Herreshoff H-20 Unveiled!
August 26, 2011
At first Dan Shea called it “just another day at the shop,” then smiled and said, “For the better part of a year it was just me in here. So now I know it’s not just another day.”
Shea, a master boatbuilder, was referring to the 60 or so other folks, including Rhode Island senator David Cicillini, who were crowded into the Bristol Boat Company shop at 18 Burnside Street to celebrate the much-anticipated unveiling of the H-20, a 20’, cold-molded daysailor designed by the late, great Nathaniel B. Herreshoff and brought to life by Shea over the last year. (To watch a video of the hull being flipped back in April, go to: New England Boating: Herreshof H20 Shape)
Shea and the design team of Halsey Herreshoff (Capt. Nat’s grandson) and Adam Langerman of Herreshoff Designs, as well as the brokerage firm of Herreshoff Yacht Sales, teamed up to make the H-20 a reality. Designed to serve as a larger version of the popular 12 1/2 still cherished by sailors throughout New England, the H-20 took over a year to complete. Fittingly, the work was performed in a building once occupied by the Herreshoff Manufacturing Company (today the complex on Bristol Harbor serves as home to the Herreshoff Museum of Yachting and Herreshoff Designs).
With her brightwork and brass hardware gleaming, the Herreshoff 20, dubbed Intent, was admired by the assembled guests throughout the evening. While her lines are classic Herreshoff, the materials and techniques used to construct Intent’s hull represent a melding of old an new. The hull is built cold-molded of Atlantic white cedar carvel planking epoxy-bonded to laminated, vertical-grain Douglas fir framing. Two thin layers of Spanish cedar are then laid diagonally over the white cedar, attached with nylon staples and covered in fiberglass cloth set in epoxy and vacuum-bagged to remove any excess resin. Lastly, a layer of epoxy-infused fiberglass is laid over the lower portion of the hull to protect it from abrasion.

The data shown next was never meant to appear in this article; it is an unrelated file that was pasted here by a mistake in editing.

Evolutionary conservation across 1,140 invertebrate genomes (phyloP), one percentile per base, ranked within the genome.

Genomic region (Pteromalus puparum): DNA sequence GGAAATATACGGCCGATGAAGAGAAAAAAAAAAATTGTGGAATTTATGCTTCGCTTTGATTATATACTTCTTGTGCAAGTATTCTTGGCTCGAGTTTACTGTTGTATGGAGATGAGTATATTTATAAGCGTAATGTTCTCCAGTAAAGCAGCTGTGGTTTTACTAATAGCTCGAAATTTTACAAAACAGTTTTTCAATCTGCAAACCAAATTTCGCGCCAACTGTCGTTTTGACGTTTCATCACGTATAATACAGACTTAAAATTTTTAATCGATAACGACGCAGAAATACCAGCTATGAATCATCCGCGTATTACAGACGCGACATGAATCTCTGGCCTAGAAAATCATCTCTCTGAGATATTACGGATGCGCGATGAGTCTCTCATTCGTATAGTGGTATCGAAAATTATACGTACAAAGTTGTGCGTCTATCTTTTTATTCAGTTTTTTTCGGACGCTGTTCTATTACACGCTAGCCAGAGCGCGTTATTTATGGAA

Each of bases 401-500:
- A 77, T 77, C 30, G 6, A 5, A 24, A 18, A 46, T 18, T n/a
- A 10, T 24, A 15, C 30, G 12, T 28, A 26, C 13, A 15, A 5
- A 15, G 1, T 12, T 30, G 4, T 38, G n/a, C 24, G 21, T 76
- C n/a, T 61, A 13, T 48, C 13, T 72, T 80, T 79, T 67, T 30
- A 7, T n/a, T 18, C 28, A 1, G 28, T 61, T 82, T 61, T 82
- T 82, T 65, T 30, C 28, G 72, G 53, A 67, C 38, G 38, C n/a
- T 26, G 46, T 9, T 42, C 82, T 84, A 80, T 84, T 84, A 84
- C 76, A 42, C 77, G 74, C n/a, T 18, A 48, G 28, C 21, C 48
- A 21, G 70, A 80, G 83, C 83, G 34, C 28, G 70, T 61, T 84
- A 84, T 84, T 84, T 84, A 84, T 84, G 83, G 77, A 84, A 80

The entire hull and deck assembly weighs less than 1,000 pounds, much lighter than what could have been produced in Herreshoff’s day, and is stronger than standard ‘glass composite. Further, no metal fasteners are used in the construction, so there’s no way for water to enter the laminates. The resulting hull is lighter and stronger than that of a fiberglass boat, and still has the “feel” of a true wooden vessel.
During the evening, Dan Shea and Nat Herreshoff reflected on the long process of making Intent a reality, and thanked everyone who helped with the project. Senator Cicillini also spoke, saying that Intent represents the best of Rhode Island’s boatbuilding community and its boating heritage, while highlighting the skills of local marine-trades professionals. Shea agreed, adding that Intent “couldn’t have been built anywhere else.”
With Hull Number One complete (but not yet sold), Shea hopes that more H-20s will follow. At least subsequent boats will be easier to build now that many of the templates have been made and the entire process is better understood. Intent is scheduled for sea trial in a few weeks, and New England Boating will hopefully be on hand to bring it to you.